Only a couple of the sites in this post had explanatory signs and those were in Thai and had very limited information. Not easy to find out about this stuff. The sign at this site said that it was a Mon religious site. The Mon were in this area about the 7th century.

Sema Stone at Wat Nok Ok. Sema Stones are boundary stones which mark the sacred area of the ubosot (ordination hall) of a temple. They are usually made of a single stone in the shape of the leaf of a Bodhi Tree. However, the Mon people sometimes used Sema Stones in the shape of a square or octagonal pillar. Perhaps this Sema Stone reflects Mon heritage.

Old (200 years) Ubosot (ordination hall) at Wat Nok Ok.

One of two giant elephant statues at Wat Meuang.

Buddha Footprint at Wat Mueang.

Sema Stone at Wat Phra Pleung.

Old wooden farm cart at Wat Phra Pleung.

Interior of old ubosot at Wat Kok Sri Saket.

Old Chinese-style plates decorate the entrances to the ubosot at Wat Kok Sri Saket.

Ubosot door at Wat Sri Saket.

Ubosot at Wat Kok Sri Saket. The building is about 100 years old.

Sema Stone at Wat Kok Sri Saket. 

Mural on ceiling of building at Wat Kok Sri Saket.

Mural on ceiling of building at Wat Kok Sri Saket.

Khmer Prasat (temple) at Ban Prasat Prang. This structure, mostly collapsed now with only the tower standing, was probably sort of a hostel used by travelers. It was probably built by the Khmer in about the 13th century.

Rice drying on the road near the Khmer Prasat pictured above.

Thursday, December 1, 2011

Kham Thale Soh - Ancient Mon Village?

The other day I rode my bicycle through a small village that I now know is named Kham Thale Soh. This is not to be confused with the District (Amphoe) with the same name. This village is located about 5K east of the district center.

After looking at this village in Google Earth I decided that it might be the site of an ancient Mon village. The Mon people, Buddhists from southern Burma, moved across central Thailand and into Isaan (northeast Thailand) in about the 7th century. They were later displaced by the Khmer who came up out of what is present day Cambodia.

The Mon had the habit of surrounding their settlements, from villages to cities, with roughly circular moats. This may have evolved from placing settlements in the sharp bend of a river and then cutting a canal to complete a loop. I have read that there are well over a thousand round-moated Mon villages in northeast Thailand.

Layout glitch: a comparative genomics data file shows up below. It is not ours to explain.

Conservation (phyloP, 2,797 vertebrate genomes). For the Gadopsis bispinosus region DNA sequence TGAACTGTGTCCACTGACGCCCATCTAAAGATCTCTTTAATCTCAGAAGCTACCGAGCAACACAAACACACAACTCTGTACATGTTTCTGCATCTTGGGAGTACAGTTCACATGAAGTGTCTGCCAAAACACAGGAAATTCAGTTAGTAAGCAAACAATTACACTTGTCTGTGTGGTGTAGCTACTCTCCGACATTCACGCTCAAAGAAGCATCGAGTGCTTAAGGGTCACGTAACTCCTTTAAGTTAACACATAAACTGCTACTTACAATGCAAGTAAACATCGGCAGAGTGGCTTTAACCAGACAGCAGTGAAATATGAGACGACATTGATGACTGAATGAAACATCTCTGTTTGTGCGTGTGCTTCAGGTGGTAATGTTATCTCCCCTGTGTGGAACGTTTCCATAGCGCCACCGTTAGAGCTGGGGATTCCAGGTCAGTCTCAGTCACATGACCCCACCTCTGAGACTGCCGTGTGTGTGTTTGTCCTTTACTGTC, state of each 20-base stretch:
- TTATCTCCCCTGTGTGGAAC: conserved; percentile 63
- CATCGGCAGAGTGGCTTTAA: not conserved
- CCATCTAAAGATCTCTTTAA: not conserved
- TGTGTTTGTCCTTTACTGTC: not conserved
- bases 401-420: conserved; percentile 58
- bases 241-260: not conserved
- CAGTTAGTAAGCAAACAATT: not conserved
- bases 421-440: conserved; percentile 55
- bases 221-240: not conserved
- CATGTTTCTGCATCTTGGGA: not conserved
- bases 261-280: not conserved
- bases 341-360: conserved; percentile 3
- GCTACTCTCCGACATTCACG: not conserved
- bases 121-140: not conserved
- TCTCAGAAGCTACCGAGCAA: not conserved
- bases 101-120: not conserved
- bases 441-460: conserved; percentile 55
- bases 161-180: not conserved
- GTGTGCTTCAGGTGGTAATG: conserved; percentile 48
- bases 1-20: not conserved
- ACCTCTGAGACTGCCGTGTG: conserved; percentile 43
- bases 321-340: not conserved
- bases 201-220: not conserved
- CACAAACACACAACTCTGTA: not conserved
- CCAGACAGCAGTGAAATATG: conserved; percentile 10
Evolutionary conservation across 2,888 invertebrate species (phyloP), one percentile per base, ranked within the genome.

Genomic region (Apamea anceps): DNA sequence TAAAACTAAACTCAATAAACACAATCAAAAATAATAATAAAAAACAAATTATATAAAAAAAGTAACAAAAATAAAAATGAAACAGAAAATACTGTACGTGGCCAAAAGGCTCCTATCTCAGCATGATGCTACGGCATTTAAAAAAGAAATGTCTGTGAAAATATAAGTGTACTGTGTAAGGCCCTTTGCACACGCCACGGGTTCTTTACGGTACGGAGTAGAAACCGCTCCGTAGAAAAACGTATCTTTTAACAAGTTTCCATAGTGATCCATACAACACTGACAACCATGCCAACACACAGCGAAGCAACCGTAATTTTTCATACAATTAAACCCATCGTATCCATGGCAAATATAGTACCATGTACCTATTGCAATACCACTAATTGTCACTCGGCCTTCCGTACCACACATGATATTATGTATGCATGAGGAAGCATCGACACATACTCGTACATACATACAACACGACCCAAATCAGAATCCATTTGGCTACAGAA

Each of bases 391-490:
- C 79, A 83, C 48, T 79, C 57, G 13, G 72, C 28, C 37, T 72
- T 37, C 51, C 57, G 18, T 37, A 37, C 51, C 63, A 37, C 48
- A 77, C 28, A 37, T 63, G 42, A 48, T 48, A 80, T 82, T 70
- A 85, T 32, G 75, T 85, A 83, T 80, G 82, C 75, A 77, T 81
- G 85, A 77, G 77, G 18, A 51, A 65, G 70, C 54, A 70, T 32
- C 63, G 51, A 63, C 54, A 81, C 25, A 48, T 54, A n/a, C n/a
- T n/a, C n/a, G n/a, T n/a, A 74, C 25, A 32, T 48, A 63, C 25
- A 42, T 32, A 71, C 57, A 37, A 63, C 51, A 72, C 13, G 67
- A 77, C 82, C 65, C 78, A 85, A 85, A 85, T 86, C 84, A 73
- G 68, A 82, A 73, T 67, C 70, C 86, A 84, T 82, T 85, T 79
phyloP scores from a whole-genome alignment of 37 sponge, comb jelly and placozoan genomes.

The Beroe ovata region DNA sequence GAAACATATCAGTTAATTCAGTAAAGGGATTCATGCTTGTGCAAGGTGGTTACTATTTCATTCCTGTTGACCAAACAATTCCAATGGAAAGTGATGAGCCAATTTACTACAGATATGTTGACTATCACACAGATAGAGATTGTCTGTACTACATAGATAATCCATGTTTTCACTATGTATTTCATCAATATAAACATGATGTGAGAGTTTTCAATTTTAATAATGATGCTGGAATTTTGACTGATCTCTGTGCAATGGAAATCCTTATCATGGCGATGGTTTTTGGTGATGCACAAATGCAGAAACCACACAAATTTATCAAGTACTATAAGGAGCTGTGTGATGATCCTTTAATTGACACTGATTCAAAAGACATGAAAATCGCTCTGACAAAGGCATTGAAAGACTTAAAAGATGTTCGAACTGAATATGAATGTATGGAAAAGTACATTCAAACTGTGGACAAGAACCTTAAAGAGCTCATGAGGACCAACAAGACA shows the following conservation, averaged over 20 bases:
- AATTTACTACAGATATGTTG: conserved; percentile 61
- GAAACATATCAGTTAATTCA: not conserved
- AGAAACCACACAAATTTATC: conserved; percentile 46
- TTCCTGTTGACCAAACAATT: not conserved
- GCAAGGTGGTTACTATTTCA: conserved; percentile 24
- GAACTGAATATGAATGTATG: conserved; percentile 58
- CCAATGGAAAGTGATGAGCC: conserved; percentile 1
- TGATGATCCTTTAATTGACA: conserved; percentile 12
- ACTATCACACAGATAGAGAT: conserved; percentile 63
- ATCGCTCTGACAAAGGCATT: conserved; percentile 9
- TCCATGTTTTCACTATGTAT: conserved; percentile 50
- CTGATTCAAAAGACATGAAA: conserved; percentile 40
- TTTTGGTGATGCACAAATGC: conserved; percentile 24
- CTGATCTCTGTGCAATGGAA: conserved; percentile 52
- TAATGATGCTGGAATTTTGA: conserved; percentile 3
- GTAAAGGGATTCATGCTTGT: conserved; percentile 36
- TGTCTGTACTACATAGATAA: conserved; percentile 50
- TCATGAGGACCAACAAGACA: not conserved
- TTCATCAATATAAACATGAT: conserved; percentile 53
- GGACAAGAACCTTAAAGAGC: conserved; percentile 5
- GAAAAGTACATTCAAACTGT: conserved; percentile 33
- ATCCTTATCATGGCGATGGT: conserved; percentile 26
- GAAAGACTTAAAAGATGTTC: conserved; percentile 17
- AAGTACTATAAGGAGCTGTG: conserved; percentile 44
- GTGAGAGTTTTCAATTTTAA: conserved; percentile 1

Here's what Kham Thale Soh looks like from above. The image is from Google Earth.

The red line shows where I think remains of the old moat are. (The red arrow shows the location of an old rice mill in the village. More on that later.)

I decided to cycle out to the village to see if I could tell whether or not what looks like the remains of a moat really are the remains of a moat.

One of the roads leading to the village runs along this irrigation canal. The canal is lined with sugar palm trees. Many rural roads in Thailand got their start as access roads along the sides of canals. Over the years they get improved and eventually become thoroughfares. 

Here an irrigation canal is being enlarged and the side roads improved.

I've always wondered why the main road through Kham Thale Soh is paved this way. I've never see a small village with this sort of road paving.

This road runs along the outer edge of the village. The old moat is off to the right. In most places it has been filled in or partially filled in and used for agriculture. 

In some places bits of the moat remain as ponds for water storage.

Here's a cleaner bit.

Here's where the moat takes a bend to avoid the wat (temple) and then abruptly ends. This is on the Western edge of the village. 

Here the remains of the moat are being used for a taro patch. This is on the southeastern edge of the village where the road enters.

I did manage to speak to an old woman (well, a few years older than I) who knew of the moat. She also said that the village is ancient (โบราณ in Thai).
Rice is the lifeblood of rural Thailand. Here a rice harvesting machine is being worked on after breaking down.

Here an "Etan" truck delivers rice to the grounds of a wat for drying. These trucks are hand made in Thailand and a very simple vehicles, often with no windshield. The engines are usually Kubota farm engines that can be removed and put to work pumping water or generating electricity.
A woman spreads the unmilled rice out to dry.

Most rice in Thailand is milled in big, modern factories. Kham Thale Soh has its own rice mill. That's it, above.

The machinery is fantastic. Mostly wood with belts and pulleys all over the place. Looks like a factory left over from the Victorian era.

The rice starts at the top and gets rolled and shaken over and over again.

Here's where the white, milled rice comes out. It seems to be a very slow process.

Here's a video I made of the machine in action. It was incredibly noisy and just a little bit scary.

This proud miller keeps the machinery running.

Milled rice goes into these bags.

So nice to end the day with another beautiful Isaan sunset.

Below is a link to click to see the location of Kham Thale Soh Village in Google Maps.